Amber Alert case: Rescued teen reunited with father in Idaho
BOISE, Idaho (KABC) -- California teen Hannah Anderson was reunited with her father Sunday, a day after her apparent captor was killed.
Family members said Hannah Anderson and her father, Brett Anderson, had been reunited. Hannah's father issued a statement expressing relief that his daughter is safe.
The ordeal may appear to have come to a close, but not for law enforcement officials investigating the case.
FBI agents are processing evidence at the campsite in central Idaho's Frank Church River of No Return Wilderness where they first discovered the teen and the man suspected of abducting her, 40-year-old James Lee DiMaggio. Details about the operation that ended in Hannah's rescue are being released slowly.
Sheriff's officials said that law enforcement agents first spotted two people who looked like Hannah and DiMaggio on Saturday afternoon, as they flew over the wilderness area in a plane.
Ada County Sheriff's spokeswoman Andrea Dearden said that visibility was poor due to blowing smoke from distant wildfires. Officials decided to send in an FBI Hostage Rescue Team immediately to get Hannah while they could.
The mountainous area is very steep, and the closest point where the helicopters could drop the team was more than a two-hour hike away. The agents crept close to the camp, waited until DiMaggio and Hannah separated, and then moved in.
Authorities moved Hannah to an area where she could be picked up by a helicopter. The FBI won't release details about what happened between DiMaggio and law enforcement at the campsite until an investigation is complete, other than to say DiMaggio was shot and killed.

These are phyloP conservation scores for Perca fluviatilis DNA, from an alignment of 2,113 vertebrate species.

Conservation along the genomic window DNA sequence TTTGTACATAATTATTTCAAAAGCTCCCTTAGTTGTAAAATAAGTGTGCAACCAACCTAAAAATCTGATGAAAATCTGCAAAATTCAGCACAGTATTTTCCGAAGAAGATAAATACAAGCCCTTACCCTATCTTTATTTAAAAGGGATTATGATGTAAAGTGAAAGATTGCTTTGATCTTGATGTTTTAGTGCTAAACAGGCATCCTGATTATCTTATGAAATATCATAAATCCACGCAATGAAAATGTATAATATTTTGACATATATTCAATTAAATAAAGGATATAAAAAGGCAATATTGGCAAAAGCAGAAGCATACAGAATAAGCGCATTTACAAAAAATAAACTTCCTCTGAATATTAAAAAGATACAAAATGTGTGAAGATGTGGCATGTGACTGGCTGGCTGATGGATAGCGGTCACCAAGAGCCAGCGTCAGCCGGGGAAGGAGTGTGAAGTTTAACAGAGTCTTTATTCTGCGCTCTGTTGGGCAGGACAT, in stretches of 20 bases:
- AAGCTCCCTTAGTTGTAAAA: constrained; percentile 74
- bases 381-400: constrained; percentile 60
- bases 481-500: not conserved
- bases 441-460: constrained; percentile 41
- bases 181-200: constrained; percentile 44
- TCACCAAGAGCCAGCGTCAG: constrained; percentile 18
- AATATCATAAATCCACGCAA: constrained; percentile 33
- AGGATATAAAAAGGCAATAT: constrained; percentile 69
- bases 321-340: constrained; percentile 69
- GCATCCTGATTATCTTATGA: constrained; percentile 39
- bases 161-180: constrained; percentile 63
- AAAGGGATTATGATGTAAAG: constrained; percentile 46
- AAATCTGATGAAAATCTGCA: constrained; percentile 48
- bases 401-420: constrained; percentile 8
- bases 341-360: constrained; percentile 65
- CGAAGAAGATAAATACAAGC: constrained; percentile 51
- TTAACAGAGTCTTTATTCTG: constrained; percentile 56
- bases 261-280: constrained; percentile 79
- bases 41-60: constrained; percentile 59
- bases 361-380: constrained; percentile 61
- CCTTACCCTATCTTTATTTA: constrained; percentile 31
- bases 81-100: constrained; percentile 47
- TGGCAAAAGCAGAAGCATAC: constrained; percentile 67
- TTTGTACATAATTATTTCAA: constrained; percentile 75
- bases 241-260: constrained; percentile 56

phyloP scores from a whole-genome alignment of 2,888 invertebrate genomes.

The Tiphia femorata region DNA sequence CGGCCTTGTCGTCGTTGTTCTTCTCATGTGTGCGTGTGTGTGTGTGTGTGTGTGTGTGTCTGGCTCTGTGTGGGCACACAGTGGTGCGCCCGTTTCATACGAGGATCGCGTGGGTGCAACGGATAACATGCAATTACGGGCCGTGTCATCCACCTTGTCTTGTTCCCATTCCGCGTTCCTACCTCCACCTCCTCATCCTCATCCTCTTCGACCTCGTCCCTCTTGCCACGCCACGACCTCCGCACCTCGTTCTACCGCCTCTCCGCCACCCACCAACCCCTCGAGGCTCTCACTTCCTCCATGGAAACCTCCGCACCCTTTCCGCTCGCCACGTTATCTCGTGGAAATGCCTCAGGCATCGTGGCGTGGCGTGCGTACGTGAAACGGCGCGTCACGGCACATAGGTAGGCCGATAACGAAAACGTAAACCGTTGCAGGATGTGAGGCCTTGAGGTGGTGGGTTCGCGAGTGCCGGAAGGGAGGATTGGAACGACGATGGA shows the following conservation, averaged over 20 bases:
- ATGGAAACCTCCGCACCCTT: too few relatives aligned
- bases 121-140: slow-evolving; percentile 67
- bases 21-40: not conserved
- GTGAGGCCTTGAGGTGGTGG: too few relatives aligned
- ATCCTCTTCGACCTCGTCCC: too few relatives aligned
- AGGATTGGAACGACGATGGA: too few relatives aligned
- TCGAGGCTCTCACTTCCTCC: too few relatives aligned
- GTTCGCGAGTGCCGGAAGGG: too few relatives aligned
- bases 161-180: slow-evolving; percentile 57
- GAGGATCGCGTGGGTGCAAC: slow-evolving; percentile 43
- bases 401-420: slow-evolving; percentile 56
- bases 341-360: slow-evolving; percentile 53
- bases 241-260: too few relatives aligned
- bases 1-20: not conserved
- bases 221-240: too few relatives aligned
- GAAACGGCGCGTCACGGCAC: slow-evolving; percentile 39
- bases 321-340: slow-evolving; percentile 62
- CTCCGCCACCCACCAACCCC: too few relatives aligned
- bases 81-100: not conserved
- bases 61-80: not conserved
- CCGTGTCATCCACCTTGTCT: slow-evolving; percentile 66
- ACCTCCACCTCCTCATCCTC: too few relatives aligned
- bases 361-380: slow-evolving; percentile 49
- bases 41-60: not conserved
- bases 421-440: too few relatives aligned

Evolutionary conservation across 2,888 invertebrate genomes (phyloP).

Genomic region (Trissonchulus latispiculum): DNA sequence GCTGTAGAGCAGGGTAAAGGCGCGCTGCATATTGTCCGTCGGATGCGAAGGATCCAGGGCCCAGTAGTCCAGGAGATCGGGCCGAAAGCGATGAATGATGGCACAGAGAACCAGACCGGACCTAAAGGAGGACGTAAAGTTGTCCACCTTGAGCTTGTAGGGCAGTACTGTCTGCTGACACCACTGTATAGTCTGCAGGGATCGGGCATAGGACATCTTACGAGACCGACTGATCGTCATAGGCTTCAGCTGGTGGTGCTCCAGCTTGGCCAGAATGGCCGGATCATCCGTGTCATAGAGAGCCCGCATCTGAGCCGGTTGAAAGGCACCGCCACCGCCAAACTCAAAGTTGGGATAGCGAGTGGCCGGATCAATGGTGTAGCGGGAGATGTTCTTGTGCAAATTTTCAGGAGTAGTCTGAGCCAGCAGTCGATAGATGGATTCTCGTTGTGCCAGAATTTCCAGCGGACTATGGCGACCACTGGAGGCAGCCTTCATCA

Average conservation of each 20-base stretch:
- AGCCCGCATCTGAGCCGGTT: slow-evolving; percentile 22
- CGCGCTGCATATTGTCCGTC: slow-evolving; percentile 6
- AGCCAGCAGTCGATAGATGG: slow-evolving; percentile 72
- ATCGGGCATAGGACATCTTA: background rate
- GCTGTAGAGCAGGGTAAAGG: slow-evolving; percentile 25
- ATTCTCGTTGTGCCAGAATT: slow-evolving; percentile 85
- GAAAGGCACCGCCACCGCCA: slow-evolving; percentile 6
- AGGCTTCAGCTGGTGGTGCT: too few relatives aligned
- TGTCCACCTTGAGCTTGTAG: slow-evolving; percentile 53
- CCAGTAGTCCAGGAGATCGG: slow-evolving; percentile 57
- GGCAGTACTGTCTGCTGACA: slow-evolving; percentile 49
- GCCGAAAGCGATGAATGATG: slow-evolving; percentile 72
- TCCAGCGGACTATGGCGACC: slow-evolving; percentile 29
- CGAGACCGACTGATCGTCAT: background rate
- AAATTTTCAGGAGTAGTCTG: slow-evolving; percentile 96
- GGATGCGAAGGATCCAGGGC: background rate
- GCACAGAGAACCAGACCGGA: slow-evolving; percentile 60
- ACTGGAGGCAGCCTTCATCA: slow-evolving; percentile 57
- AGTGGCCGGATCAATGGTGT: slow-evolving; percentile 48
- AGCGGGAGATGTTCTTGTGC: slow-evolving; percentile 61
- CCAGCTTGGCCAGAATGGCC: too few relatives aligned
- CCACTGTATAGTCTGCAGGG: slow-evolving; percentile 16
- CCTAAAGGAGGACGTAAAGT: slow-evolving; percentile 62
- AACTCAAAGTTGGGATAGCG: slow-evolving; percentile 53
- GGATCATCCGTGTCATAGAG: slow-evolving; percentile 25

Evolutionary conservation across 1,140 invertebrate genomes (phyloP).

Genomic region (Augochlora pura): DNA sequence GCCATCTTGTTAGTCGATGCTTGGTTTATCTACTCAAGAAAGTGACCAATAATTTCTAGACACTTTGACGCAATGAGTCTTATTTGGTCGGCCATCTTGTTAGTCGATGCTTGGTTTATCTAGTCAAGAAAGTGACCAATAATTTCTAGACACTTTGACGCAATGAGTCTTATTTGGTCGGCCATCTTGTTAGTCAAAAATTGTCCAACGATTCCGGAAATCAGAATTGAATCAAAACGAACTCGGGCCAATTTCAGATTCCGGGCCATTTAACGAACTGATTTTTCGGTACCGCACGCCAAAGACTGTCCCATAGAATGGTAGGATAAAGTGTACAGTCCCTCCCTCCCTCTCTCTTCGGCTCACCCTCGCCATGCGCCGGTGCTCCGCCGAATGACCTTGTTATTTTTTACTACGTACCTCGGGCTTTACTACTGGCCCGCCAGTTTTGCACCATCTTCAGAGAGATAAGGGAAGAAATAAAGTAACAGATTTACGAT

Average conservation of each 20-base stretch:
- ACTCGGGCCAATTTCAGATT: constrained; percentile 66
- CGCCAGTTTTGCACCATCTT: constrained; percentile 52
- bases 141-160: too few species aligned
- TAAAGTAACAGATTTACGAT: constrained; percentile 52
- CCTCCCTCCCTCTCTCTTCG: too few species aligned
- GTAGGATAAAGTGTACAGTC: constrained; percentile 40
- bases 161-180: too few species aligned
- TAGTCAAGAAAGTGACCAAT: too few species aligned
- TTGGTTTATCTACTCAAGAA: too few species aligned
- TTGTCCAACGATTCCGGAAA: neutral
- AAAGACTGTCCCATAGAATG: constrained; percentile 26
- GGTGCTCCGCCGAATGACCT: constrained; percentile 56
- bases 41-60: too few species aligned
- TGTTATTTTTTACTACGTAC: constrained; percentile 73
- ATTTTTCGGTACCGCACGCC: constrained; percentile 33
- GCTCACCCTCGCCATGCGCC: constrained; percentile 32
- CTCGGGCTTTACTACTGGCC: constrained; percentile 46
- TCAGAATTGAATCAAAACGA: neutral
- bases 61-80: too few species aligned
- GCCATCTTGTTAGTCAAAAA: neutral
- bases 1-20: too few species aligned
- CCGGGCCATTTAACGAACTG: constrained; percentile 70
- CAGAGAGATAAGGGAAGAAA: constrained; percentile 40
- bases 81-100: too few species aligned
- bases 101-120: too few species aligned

Hannah appeared to be uninjured and was taken to an Idaho hospital, where crisis counselors and health care providers were assisting her.
The location of the campsite was not far from where the two were last spotted. A horseback rider called authorities Thursday night to report that he and other horseback riders had seen two people who resembled Hannah and DiMaggio with camping gear on a trail near the lake.
At a news conference Sunday in Boise, the four riders - two men and two women - said they came across Hannah and DiMaggio Wednesday morning. One rider, Mark John, said the two weren't friendly and that the girl was wearing pajamas or sweatpants. John said when he returned home he saw an Amber Alert that had been sent out for Hannah, and he contacted police.
The nationwide manhunt began nearly a week ago. DiMaggio is suspected of killing Hannah's mother, 44-year-old Christina Anderson and her 8-year-old brother, Ethan. Their bodies were found Sunday in DiMaggio's burning house near San Diego. An Amber Alert was issued after Hannah disappeared.
DiMaggio, 40, was a longtime friend of the family, but friends say Hannah had been uncomfortable about his attitude toward her. He had admitted being infatuated with the teen. Marissa Chavez, Hannah's friend, says he once admitted to having a crush on the teen.
In 1989, DiMaggio's father was arrested for breaking into a home and holding a 16-year-old girl at gunpoint, according to the San Diego Union Tribune. The elder DiMaggio committed suicide on Aug. 10, 15 years ago.
The Associated Press contributed to this report.
kidnap, san diego, homicide investigation, california news, amy powell
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